Our campaign against ‘no DSS’ has split the lettings industry. Some agents have engaged positively with it and are taking meaningful steps to drive out old discriminatory practices by making sure they take into account every tenants’ full financial circumstances.
But some have just tried to defend old practices.
Many defences of no DSS are transparent prejudice. But a couple of arguments for ruling out tenants on housing benefit sound more plausible, like:
- what if a landlord can’t afford to get paid in arrears, which is how housing benefit is paid?
- what about agents who exclusively market properties at the upper end, which tenants on housing benefit wouldn’t be able to afford?
In this post, we look at these more plausible-sounding defences of no DSS and find that – when it comes down to it – they’re just as bogus as the rest.
The landlord who needs rent upfront
Housing benefit and Universal Credit are paid in arrears (i.e. at the end of the month, rather than at the start).
Although the first payment for a new claim normally takes around five weeks, in some cases it can take even longer, meaning that some tenants could face a big delay before they can make their first rent payment.
Clearly, this doesn’t fit with the way most landlords want to get paid rent. Most want the full rent upfront.
For some landlords, though, such a delay could even push them into financial trouble, like mortgage arrears.
So, we’ve heard the argument that it should be acceptable for agents to exclude all prospective tenants on housing benefit from consideration as a matter of course if the landlord can’t afford to get paid in arrears.
The problem is this: just because a tenant receives housing benefit, it doesn’t mean they will necessarily be unable to pay rent upfront.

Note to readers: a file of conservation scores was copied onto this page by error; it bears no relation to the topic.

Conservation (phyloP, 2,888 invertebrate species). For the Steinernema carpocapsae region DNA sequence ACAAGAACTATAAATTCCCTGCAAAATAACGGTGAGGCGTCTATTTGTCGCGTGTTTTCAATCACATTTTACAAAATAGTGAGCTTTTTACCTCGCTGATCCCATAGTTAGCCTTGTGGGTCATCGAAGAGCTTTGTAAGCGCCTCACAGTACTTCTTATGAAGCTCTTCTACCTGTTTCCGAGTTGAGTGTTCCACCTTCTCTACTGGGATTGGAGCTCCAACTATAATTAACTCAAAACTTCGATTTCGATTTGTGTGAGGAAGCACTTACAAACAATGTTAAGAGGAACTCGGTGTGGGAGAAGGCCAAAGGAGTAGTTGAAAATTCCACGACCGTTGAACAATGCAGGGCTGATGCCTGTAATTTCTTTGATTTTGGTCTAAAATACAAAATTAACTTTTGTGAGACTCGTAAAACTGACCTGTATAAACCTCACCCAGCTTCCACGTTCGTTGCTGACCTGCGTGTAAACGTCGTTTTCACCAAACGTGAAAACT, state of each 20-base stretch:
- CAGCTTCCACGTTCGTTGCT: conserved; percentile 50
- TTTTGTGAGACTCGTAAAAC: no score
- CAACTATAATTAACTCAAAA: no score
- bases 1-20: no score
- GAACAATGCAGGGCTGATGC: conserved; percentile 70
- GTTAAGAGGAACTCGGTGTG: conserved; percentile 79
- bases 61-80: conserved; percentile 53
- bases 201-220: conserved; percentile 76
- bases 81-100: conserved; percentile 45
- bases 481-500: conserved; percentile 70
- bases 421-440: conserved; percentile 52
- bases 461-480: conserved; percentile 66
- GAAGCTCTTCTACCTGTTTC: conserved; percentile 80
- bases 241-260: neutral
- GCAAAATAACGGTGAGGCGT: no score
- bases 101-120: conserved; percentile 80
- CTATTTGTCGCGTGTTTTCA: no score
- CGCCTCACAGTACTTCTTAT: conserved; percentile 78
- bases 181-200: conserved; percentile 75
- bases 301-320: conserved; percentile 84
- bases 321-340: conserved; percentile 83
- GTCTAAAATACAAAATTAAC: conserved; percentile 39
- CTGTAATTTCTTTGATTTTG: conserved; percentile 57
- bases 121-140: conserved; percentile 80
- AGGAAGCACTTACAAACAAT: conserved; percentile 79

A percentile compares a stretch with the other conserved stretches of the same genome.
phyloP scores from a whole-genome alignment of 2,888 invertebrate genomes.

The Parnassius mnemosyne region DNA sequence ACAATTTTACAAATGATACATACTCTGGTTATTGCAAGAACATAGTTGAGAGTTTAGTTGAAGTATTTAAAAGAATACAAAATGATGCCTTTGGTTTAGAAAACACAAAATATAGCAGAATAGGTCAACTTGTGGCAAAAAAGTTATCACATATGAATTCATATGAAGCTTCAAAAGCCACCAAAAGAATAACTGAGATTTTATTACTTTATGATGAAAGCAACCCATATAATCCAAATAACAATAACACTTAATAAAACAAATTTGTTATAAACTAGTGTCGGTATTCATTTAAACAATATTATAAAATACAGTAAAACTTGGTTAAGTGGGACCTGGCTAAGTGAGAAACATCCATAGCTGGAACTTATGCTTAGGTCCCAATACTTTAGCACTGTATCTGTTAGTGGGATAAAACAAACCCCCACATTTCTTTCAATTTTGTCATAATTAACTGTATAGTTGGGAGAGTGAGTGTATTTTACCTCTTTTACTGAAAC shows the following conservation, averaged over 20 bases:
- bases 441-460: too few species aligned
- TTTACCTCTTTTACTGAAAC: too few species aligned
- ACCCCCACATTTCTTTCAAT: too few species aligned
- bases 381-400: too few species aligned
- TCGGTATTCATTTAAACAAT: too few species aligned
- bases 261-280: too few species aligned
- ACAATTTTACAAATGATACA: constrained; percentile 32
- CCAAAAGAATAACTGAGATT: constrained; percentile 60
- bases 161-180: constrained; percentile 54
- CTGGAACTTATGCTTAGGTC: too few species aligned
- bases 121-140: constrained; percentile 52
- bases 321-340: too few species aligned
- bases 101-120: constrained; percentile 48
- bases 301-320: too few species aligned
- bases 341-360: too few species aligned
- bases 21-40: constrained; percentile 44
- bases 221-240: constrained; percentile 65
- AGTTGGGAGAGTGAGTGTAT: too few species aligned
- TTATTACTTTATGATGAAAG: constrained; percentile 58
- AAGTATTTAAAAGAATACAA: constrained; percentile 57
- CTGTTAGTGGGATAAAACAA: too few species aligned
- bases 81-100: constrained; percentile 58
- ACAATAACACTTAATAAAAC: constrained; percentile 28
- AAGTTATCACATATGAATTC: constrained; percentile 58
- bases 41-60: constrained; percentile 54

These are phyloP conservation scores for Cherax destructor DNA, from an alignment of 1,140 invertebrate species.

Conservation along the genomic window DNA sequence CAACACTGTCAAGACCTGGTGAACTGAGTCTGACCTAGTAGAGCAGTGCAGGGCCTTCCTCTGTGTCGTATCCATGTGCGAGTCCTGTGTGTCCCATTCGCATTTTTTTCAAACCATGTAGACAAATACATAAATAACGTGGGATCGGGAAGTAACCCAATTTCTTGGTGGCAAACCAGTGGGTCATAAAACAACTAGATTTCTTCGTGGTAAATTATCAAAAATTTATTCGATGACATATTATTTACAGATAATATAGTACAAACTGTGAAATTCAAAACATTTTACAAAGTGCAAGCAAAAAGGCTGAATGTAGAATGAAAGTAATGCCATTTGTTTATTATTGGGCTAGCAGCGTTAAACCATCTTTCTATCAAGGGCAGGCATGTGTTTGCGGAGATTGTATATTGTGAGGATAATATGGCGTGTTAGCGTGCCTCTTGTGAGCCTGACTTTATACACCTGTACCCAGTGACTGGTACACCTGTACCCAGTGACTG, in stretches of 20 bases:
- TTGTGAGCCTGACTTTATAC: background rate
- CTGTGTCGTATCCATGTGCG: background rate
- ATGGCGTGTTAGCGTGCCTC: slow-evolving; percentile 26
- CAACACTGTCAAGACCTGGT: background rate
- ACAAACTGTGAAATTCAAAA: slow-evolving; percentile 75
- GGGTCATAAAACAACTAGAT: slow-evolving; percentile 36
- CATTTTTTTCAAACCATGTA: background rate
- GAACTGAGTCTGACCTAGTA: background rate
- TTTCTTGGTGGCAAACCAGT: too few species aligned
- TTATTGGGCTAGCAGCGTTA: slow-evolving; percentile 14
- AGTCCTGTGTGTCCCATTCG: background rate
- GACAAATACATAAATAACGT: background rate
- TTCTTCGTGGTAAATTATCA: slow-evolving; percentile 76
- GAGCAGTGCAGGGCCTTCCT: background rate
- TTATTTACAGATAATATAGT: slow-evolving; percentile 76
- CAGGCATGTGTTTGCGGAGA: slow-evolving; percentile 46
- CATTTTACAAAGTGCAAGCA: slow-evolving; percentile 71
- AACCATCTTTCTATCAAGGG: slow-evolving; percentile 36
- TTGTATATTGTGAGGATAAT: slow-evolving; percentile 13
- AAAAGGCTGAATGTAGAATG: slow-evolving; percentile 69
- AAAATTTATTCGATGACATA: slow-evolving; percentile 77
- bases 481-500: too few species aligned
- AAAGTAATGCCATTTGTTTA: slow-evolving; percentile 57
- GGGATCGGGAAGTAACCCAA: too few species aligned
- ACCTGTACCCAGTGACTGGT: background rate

For example, they might be able to
- apply for an advance payment to get paid their benefits early
- use existing savings (you can have anything up to £6000 savings before it begins to affect the amount of housing benefit you might be entitled to)
- borrow the money (e.g. from family or an overdraft)
Many tenants on housing benefit won’t be able to – or won’t want to – pay upfront. But agents can’t assume this applies to all tenants on housing benefit and should consider the individual circumstances of each applicant.
The agent of top end properties
We’ve also been told that some agents should be able to rule out all tenants on housing benefit because their businesses cater only to the ‘top of the market’.
To kill this argument dead we’ll consider an extreme example: the agent of a Mayfair mansion where the rent is at least £10,000 a month, like one of these.
(Put aside the fact that the likelihood of a tenant on housing benefit actually calling one of these Mayfair agents is practically zero. It’s important to debunk an extreme case so that every more ordinary case where an agent tries ‘the top of the market’ excuse is debunked with it.)
Why would it be reasonable to expect the Mayfair agent to explore and consider the full financial circumstances of a prospective tenant on housing benefit?
Well, even though the tenant couldn’t possibly get enough in housing benefit or have enough in savings to afford the rent, they might still have other ‘voluntary income’, which is disregarded when calculating benefits. The most obvious example of voluntary income is getting a bailout from family or parents.
So, even in this extreme example, the agent wouldn’t be in a position to tell unequivocally that a prospective tenant couldn’t afford the rent just because they received housing benefit.
In practice, most agents inclined to try the ‘top of the market’ excuse would likely just be advertising properties with rents above Local Housing Allowance rates. The extreme case shows it’s always possible that tenants on housing benefit might be able to make up the difference from other sources.
No excuse for no DSS
It will always be acceptable to reject an applicant for a property if they can’t afford the rent.
But these example show it’s never acceptable for an agent to use receipt of housing benefit as a shorthand for what a tenant can afford and that there is no excuse for no DSS.
Letting agents and landlords should treat renters receiving benefits fairly, on a case by case basis. Otherwise they may be acting unlawfully. Sign our petition calling on leading letting agents to end discriminatory practices here
 The maximum allowance for savings is £16,000 before a claimant loses all entitlement to housing benefit
 Voluntary income is income that creates no ‘legally enforceable rights or obligations’ between the payer and the payee and where ‘the payer obtains nothing in return for the payment’. Commissioner Mesher’s decision in CH/3013/2003 — R(H) 5/05